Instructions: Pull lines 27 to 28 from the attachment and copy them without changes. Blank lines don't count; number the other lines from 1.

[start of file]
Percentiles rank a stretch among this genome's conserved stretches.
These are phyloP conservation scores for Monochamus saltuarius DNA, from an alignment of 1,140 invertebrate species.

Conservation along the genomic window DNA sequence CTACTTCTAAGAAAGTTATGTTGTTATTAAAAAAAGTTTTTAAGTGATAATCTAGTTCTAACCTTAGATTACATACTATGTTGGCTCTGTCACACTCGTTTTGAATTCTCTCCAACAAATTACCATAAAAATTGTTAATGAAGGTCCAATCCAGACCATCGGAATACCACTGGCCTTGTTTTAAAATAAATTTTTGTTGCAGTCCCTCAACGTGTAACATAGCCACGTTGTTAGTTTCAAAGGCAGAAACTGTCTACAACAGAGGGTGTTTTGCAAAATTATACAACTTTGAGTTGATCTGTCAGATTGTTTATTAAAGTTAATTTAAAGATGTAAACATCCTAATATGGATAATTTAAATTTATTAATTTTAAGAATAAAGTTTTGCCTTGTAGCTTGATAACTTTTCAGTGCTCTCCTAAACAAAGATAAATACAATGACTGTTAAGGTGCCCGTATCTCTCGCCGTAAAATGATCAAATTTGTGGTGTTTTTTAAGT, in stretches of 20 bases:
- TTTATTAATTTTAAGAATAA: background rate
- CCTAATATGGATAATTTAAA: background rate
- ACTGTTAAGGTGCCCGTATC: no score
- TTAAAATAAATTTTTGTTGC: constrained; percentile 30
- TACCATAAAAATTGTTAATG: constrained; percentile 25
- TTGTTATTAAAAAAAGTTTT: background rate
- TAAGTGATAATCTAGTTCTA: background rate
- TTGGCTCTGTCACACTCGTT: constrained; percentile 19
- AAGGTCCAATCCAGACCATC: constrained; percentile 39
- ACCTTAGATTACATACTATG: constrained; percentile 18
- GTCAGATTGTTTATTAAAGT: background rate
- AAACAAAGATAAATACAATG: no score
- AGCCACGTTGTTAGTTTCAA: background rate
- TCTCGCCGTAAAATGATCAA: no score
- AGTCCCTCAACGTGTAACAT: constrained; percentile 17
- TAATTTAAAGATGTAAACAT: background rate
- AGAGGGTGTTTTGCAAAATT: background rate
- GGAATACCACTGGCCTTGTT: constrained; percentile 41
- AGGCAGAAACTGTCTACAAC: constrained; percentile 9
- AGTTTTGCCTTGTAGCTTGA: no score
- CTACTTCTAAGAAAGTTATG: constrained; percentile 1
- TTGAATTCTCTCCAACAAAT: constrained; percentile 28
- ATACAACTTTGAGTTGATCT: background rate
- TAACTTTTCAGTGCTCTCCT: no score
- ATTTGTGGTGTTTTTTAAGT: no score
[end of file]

- TAACTTTTCAGTGCTCTCCT: no score
- ATTTGTGGTGTTTTTTAAGT: no score